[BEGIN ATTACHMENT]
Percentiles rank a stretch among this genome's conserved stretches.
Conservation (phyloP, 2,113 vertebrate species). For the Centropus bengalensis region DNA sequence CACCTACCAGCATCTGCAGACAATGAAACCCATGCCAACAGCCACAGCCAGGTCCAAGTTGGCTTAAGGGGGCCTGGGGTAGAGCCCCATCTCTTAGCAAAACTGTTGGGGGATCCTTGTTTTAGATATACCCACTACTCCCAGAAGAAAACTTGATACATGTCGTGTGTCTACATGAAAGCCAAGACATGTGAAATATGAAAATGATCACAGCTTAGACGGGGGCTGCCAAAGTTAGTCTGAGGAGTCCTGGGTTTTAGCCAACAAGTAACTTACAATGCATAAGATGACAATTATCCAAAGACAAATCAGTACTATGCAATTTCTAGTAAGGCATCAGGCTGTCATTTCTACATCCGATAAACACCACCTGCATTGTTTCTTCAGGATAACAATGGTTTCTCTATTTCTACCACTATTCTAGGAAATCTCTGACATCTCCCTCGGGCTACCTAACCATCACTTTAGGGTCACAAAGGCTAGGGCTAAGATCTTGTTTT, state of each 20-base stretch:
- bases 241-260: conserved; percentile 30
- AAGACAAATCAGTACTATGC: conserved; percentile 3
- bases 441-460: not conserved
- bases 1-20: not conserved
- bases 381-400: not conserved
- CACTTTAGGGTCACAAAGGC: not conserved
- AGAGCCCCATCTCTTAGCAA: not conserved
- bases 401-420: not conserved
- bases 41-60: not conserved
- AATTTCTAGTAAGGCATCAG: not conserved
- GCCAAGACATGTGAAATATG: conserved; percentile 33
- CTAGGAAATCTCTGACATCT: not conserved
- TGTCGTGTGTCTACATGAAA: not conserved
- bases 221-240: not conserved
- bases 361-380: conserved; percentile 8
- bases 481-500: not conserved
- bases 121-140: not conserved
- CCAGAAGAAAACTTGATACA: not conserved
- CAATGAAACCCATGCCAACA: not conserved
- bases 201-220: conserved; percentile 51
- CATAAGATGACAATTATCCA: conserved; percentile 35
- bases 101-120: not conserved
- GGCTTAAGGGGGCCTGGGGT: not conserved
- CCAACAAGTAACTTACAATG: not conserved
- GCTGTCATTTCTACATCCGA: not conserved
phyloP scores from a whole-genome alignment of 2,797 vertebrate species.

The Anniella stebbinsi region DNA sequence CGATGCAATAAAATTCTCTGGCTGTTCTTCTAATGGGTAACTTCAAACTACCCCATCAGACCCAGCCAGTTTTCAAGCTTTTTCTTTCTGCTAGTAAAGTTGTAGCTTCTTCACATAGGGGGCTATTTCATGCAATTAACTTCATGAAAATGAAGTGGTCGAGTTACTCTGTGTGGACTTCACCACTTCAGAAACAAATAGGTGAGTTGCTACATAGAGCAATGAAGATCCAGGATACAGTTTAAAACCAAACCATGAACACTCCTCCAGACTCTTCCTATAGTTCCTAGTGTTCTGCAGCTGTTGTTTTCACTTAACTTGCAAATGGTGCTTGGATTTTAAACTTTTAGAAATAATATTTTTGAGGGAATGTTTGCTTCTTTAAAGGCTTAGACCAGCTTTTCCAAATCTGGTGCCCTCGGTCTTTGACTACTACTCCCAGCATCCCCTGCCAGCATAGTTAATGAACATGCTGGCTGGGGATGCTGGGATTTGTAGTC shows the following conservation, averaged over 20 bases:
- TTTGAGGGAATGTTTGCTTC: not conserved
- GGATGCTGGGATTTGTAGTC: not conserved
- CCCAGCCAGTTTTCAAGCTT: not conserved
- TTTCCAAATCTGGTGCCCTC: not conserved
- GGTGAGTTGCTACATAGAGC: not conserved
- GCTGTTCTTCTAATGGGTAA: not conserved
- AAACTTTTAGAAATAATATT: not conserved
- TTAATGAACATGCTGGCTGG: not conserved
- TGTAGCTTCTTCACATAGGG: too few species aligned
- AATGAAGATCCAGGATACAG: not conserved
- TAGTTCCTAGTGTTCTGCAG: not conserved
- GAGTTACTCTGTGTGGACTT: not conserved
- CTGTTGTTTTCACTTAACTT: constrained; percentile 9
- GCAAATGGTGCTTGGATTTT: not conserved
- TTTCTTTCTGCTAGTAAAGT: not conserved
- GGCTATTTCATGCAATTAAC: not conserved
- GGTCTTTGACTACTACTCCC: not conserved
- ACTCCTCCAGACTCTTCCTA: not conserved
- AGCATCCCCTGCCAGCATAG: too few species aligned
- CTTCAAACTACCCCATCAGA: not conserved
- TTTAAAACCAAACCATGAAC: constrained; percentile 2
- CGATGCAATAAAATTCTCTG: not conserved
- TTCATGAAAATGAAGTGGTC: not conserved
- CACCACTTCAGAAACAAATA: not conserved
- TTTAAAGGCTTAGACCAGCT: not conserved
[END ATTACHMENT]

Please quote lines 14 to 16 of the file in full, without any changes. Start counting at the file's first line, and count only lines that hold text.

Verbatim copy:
- CTAGGAAATCTCTGACATCT: not conserved
- TGTCGTGTGTCTACATGAAA: not conserved
- bases 221-240: not conserved